Author Topic: Storing coins  (Read 1648 times)

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Offline aws22

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Storing coins
« on: July 16, 2016, 07:50:20 PM »
Thank you Peter, I have some acetone, I will do that. I normally do not clean my old coins; after I buy them I put them inside plastic bags for storage. I add a piece of paper with all the data concerning each coin.

Maythem
Coin collecting has a curious name. It is also called the "Hobby of Kings".

Offline Figleaf

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Re: Storing coins
« Reply #1 on: July 16, 2016, 08:55:29 PM »
Unfortunately, this is not a safe way to store your coins. Plastic bags contain a chemical softener that will attack metals in the long run. At first, the metal will become dull, but this can be removed with acetone. Next, the dulness can no longer be removed. In the end, a green, bad smelling slime will form. Also, plastic bags can become moist on the inside in a hot environment, due to condensation. Water will lead to metal corrosion.

Paper will also often contain chemicals that react with metals. Gold and silver are usually resistant, but brass, zinc and tin will be affected quickly. Aluminium and copper-nickel will become dull. The top layer of aluminium may become a white powder (this also happens when aluminium coins are too tight together) and copper-nickel may form a black crust.

There are several solutions. The most expensive is a coin cabinet of high quality wood (glue and young wood are dangerous). The cheapest are coin cartons. Most modern cartons do not contain softener, but very cheap and older cartons may still attack coins. Plastic boxes with watertight clips on four sides should protect against condensation, but I have never tried it in practice. Maybe our Indian members know more.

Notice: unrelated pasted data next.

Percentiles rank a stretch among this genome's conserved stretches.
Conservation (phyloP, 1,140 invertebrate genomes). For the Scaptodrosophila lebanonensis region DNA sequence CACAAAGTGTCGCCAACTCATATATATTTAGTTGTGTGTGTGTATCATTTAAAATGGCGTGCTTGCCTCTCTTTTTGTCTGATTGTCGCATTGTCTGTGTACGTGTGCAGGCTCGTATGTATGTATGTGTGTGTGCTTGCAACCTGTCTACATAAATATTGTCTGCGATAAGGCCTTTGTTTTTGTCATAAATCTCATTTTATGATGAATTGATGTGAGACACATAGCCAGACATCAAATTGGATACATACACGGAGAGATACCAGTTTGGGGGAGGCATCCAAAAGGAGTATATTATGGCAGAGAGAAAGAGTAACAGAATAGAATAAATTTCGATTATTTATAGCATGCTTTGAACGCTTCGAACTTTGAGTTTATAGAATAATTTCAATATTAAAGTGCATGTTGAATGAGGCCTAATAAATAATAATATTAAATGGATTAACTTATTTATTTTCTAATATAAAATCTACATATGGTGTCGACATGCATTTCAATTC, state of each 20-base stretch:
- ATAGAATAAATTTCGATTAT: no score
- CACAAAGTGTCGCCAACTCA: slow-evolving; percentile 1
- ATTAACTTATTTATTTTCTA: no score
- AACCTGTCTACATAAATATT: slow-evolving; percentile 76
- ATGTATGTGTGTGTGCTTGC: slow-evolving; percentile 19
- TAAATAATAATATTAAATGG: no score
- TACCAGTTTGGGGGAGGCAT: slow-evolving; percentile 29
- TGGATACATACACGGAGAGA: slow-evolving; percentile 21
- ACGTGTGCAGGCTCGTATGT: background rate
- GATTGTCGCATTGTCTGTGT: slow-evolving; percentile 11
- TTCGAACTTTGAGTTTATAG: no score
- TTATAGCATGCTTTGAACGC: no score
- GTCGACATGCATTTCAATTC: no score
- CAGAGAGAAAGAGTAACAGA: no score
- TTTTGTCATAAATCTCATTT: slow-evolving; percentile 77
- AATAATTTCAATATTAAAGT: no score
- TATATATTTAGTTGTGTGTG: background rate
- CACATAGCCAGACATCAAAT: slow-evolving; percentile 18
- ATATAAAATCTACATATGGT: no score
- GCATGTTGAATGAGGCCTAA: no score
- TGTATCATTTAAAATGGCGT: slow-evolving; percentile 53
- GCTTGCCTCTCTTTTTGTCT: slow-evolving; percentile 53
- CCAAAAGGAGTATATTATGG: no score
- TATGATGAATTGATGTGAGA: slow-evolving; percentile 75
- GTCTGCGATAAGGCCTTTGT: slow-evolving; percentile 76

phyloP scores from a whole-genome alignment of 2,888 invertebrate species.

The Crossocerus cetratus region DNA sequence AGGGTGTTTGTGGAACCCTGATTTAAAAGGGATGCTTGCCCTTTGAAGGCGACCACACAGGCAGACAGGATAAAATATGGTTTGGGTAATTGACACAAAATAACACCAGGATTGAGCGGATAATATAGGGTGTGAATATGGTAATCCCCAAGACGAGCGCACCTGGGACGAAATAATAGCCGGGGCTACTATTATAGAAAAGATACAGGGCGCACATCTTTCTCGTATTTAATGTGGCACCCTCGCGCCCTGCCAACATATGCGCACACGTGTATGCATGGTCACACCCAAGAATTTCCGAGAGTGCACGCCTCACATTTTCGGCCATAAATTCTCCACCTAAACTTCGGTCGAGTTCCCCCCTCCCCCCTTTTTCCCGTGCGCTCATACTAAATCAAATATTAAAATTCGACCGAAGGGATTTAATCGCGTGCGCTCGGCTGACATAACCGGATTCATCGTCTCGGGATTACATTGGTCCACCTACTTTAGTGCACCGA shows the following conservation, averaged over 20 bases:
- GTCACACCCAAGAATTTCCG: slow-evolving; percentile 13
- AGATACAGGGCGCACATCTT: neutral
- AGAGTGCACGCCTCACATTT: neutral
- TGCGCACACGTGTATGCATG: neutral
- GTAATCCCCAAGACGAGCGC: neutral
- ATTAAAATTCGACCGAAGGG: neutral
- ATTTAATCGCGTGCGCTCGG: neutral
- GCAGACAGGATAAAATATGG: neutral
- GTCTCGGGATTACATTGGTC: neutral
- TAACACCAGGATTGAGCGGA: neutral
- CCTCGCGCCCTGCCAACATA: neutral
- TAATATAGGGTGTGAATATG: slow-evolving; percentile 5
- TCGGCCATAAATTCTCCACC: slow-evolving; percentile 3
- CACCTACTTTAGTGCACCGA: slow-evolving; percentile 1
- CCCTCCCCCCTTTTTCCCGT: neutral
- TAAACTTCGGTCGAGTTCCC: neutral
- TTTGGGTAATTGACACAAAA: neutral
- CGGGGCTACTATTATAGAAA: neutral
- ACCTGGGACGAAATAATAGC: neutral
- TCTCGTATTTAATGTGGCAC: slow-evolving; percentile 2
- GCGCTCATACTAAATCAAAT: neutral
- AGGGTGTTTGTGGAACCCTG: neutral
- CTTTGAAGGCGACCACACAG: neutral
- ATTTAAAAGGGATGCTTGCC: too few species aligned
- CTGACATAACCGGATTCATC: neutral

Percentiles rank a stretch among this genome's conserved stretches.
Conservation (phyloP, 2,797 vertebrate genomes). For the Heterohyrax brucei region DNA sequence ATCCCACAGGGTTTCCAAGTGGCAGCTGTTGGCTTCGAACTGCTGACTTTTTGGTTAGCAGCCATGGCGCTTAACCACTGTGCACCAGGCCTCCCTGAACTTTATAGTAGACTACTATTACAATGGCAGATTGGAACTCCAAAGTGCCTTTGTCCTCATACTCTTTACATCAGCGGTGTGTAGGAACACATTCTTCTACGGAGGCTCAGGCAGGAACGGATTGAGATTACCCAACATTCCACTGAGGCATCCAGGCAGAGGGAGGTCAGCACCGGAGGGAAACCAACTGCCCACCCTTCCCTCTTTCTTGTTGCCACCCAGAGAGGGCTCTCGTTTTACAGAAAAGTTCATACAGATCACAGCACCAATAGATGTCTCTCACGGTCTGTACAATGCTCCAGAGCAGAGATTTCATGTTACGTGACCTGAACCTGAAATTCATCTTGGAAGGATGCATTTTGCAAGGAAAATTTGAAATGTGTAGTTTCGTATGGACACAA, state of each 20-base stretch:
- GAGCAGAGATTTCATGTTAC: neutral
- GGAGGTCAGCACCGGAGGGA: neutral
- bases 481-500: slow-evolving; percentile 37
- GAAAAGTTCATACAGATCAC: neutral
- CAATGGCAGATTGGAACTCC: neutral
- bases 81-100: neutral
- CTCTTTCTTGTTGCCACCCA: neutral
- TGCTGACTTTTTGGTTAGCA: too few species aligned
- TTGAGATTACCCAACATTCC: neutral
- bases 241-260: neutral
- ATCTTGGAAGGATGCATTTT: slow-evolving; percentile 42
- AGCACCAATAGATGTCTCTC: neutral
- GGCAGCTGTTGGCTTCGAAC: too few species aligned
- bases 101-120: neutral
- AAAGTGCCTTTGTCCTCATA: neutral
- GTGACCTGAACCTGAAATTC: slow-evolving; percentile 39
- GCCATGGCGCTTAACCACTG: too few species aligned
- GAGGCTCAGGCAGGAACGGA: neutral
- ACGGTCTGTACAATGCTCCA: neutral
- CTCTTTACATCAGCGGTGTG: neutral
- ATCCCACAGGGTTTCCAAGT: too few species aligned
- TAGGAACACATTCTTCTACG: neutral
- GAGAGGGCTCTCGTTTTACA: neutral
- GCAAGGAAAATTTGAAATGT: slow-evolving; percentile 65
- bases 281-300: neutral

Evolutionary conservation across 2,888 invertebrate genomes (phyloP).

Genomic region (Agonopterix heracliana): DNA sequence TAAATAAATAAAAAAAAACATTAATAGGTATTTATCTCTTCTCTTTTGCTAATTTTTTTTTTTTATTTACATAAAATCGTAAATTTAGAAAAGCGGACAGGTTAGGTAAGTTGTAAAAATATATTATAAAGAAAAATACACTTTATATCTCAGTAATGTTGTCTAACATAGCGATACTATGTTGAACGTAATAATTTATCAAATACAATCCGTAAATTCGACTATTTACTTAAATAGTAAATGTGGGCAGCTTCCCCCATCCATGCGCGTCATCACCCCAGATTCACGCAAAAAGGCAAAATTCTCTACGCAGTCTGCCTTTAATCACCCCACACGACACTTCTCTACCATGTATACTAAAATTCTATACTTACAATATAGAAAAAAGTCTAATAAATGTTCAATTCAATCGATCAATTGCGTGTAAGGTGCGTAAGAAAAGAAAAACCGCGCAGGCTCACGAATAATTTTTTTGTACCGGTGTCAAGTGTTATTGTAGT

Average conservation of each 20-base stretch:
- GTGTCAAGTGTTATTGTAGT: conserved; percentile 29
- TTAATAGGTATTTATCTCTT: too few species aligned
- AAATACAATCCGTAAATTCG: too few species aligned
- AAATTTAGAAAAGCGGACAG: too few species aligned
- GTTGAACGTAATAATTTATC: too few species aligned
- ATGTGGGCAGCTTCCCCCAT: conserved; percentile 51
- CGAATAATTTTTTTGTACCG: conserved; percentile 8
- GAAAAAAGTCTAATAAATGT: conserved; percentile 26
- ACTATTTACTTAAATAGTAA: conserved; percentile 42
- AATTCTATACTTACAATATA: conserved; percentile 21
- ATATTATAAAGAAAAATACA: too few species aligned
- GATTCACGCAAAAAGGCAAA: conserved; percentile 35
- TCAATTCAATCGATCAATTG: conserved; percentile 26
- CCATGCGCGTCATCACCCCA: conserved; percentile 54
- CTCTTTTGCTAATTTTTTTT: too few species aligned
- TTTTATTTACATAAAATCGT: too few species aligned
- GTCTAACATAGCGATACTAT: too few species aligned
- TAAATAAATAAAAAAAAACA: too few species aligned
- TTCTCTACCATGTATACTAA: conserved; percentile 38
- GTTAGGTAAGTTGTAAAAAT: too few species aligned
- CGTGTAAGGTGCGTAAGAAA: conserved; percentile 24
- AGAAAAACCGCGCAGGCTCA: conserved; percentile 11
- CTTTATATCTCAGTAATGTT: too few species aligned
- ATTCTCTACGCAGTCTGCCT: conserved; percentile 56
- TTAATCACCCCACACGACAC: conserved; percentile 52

Peter
An unidentified coin is a piece of metal. An identified coin is a piece of history.

Offline aws22

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Re: Storing coins
« Reply #2 on: July 16, 2016, 10:14:35 PM »
Thank you Peter but you have closed all the doors, leaving no practical way of storing coins. How about Coin Envelopes Coin/ Storage Wallets, those are especially made for storing coins?
What you have mentioned, I thought is applicable to Banknotes storage. Normally we buy coins from the seller stored in plastic bags and that is the only way they have in storing them.
From now on, I will try think of an alternative.

Maythem
Coin collecting has a curious name. It is also called the "Hobby of Kings".

Offline Figleaf

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Re: Storing coins
« Reply #3 on: July 16, 2016, 11:03:08 PM »